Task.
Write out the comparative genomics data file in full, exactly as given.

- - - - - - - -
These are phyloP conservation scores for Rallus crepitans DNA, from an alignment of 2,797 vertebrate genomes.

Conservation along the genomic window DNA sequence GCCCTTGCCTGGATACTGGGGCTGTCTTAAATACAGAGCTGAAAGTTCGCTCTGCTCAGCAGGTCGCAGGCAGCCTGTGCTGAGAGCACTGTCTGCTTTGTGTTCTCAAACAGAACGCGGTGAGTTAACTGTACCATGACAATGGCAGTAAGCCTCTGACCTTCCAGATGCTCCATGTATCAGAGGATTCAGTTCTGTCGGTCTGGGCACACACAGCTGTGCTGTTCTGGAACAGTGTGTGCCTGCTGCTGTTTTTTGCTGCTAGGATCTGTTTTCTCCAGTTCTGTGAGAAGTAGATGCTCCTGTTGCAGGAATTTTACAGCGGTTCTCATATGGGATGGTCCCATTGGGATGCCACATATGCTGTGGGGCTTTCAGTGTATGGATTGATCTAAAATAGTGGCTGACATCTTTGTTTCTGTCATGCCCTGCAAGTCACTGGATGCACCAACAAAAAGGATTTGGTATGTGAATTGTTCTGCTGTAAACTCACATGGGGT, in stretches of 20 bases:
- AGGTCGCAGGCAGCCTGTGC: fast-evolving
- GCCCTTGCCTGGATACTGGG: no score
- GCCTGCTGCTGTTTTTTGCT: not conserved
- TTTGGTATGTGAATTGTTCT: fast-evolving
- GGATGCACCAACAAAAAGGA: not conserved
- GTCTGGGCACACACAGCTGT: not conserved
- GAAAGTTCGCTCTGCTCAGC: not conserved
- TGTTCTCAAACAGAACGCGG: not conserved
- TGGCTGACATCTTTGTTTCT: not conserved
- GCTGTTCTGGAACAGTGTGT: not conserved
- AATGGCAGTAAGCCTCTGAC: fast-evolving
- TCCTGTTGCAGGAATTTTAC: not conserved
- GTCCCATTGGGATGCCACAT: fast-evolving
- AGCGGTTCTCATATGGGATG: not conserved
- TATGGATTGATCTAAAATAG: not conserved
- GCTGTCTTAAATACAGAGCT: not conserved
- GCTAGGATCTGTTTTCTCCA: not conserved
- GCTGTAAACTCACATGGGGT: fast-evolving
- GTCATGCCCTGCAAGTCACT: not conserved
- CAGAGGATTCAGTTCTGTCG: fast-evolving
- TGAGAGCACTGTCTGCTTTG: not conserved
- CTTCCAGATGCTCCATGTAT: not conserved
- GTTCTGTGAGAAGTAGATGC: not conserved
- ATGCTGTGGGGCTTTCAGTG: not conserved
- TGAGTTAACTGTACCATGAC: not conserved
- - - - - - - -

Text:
These are phyloP conservation scores for Rallus crepitans DNA, from an alignment of 2,797 vertebrate genomes.

Conservation along the genomic window DNA sequence GCCCTTGCCTGGATACTGGGGCTGTCTTAAATACAGAGCTGAAAGTTCGCTCTGCTCAGCAGGTCGCAGGCAGCCTGTGCTGAGAGCACTGTCTGCTTTGTGTTCTCAAACAGAACGCGGTGAGTTAACTGTACCATGACAATGGCAGTAAGCCTCTGACCTTCCAGATGCTCCATGTATCAGAGGATTCAGTTCTGTCGGTCTGGGCACACACAGCTGTGCTGTTCTGGAACAGTGTGTGCCTGCTGCTGTTTTTTGCTGCTAGGATCTGTTTTCTCCAGTTCTGTGAGAAGTAGATGCTCCTGTTGCAGGAATTTTACAGCGGTTCTCATATGGGATGGTCCCATTGGGATGCCACATATGCTGTGGGGCTTTCAGTGTATGGATTGATCTAAAATAGTGGCTGACATCTTTGTTTCTGTCATGCCCTGCAAGTCACTGGATGCACCAACAAAAAGGATTTGGTATGTGAATTGTTCTGCTGTAAACTCACATGGGGT, in stretches of 20 bases:
- AGGTCGCAGGCAGCCTGTGC: fast-evolving
- GCCCTTGCCTGGATACTGGG: no score
- GCCTGCTGCTGTTTTTTGCT: not conserved
- TTTGGTATGTGAATTGTTCT: fast-evolving
- GGATGCACCAACAAAAAGGA: not conserved
- GTCTGGGCACACACAGCTGT: not conserved
- GAAAGTTCGCTCTGCTCAGC: not conserved
- TGTTCTCAAACAGAACGCGG: not conserved
- TGGCTGACATCTTTGTTTCT: not conserved
- GCTGTTCTGGAACAGTGTGT: not conserved
- AATGGCAGTAAGCCTCTGAC: fast-evolving
- TCCTGTTGCAGGAATTTTAC: not conserved
- GTCCCATTGGGATGCCACAT: fast-evolving
- AGCGGTTCTCATATGGGATG: not conserved
- TATGGATTGATCTAAAATAG: not conserved
- GCTGTCTTAAATACAGAGCT: not conserved
- GCTAGGATCTGTTTTCTCCA: not conserved
- GCTGTAAACTCACATGGGGT: fast-evolving
- GTCATGCCCTGCAAGTCACT: not conserved
- CAGAGGATTCAGTTCTGTCG: fast-evolving
- TGAGAGCACTGTCTGCTTTG: not conserved
- CTTCCAGATGCTCCATGTAT: not conserved
- GTTCTGTGAGAAGTAGATGC: not conserved
- ATGCTGTGGGGCTTTCAGTG: not conserved
- TGAGTTAACTGTACCATGAC: not conserved